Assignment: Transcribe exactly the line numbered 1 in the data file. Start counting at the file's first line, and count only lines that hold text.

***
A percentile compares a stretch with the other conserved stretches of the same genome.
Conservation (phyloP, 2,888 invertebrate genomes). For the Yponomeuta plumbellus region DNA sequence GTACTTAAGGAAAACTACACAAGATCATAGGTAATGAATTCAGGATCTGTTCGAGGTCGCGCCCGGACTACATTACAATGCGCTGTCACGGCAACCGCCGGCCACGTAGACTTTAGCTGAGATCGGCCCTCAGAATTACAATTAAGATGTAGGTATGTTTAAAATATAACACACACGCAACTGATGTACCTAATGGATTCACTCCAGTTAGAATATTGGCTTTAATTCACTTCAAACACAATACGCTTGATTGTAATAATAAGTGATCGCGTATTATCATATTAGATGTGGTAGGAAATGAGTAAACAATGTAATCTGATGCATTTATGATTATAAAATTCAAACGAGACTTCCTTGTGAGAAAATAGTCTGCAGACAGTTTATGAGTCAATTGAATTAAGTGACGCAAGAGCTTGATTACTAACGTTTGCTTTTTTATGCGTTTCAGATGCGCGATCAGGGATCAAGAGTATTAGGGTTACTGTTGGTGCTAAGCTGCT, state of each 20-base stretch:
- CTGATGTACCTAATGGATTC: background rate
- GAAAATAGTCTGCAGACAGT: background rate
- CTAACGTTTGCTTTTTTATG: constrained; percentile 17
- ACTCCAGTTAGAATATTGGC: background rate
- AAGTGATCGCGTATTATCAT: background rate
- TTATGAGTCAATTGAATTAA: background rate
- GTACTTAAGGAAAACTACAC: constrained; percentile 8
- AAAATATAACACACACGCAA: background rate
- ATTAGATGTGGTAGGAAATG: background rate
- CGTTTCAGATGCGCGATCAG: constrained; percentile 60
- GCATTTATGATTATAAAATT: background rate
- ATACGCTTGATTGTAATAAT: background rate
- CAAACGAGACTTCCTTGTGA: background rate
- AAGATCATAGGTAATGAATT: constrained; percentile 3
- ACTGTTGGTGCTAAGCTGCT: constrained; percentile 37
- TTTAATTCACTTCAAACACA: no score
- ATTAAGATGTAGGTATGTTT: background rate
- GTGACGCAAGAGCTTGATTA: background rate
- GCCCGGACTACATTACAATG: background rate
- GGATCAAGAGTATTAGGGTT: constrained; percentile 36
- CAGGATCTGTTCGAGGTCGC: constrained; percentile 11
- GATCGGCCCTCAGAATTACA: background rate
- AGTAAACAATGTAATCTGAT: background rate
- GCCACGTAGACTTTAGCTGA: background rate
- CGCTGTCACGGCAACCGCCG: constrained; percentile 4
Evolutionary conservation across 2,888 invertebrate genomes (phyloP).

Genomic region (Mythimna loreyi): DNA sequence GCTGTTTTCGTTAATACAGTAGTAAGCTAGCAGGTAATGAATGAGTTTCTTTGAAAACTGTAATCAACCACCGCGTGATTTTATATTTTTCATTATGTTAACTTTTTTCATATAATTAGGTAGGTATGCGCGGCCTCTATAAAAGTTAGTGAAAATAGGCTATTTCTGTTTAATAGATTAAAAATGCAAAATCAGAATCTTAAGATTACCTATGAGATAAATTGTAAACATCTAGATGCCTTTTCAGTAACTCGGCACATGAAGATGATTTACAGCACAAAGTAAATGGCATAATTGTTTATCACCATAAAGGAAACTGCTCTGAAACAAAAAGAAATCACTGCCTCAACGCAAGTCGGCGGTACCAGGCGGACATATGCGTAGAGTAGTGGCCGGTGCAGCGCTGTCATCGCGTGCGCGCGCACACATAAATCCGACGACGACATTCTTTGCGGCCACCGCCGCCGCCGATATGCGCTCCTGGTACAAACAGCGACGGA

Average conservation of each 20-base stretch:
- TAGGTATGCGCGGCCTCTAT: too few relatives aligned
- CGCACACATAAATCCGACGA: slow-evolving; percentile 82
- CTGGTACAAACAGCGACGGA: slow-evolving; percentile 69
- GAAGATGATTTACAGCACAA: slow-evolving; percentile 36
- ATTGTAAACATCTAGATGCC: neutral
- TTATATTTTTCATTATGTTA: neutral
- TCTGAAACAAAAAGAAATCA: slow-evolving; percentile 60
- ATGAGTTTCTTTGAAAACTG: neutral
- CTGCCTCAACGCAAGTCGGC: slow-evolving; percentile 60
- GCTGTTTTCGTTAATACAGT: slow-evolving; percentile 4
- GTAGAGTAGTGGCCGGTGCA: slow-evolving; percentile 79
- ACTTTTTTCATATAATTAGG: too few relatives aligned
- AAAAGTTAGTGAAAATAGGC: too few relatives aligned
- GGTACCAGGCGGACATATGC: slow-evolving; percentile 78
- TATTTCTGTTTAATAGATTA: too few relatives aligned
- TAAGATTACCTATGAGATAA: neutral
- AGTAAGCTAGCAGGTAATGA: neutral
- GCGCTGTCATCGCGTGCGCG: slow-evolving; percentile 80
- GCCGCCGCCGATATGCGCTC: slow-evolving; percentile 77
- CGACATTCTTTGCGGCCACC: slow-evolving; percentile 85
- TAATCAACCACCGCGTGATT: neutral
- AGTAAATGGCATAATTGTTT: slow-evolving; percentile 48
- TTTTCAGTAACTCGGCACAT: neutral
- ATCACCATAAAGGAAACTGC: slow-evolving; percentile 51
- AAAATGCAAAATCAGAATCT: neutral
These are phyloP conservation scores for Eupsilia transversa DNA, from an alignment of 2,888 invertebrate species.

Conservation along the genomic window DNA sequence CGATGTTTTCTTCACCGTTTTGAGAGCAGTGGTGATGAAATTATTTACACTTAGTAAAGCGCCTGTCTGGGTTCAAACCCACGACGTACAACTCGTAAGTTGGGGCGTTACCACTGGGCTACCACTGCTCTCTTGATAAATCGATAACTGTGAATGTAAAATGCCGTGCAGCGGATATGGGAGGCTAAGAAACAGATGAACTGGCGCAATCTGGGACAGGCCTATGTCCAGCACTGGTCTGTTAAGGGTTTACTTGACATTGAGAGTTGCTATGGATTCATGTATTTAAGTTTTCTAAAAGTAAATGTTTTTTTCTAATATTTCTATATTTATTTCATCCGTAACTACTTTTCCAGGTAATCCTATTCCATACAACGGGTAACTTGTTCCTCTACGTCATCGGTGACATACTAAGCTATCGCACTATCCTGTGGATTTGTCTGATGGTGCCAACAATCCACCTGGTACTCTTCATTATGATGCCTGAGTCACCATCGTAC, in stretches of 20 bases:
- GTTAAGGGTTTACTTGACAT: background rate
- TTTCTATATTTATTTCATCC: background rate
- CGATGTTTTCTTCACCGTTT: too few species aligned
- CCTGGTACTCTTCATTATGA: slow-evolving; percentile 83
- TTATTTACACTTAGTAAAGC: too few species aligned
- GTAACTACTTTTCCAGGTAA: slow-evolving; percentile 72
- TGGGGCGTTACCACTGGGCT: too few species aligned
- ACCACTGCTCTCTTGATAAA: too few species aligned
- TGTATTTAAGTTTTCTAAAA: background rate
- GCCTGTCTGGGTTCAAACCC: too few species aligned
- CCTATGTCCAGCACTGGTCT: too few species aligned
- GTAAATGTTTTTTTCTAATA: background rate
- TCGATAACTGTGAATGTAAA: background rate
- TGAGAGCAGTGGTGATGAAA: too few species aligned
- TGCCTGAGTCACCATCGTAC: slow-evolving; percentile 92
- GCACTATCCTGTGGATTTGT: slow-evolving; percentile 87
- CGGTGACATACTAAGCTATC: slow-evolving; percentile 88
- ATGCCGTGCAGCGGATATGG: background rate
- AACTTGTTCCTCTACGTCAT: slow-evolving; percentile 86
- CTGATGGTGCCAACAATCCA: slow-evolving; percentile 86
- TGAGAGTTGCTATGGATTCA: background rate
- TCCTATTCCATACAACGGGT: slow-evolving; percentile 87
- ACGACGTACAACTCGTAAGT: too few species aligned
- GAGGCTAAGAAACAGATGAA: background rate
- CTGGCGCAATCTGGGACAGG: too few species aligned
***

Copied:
A percentile compares a stretch with the other conserved stretches of the same genome.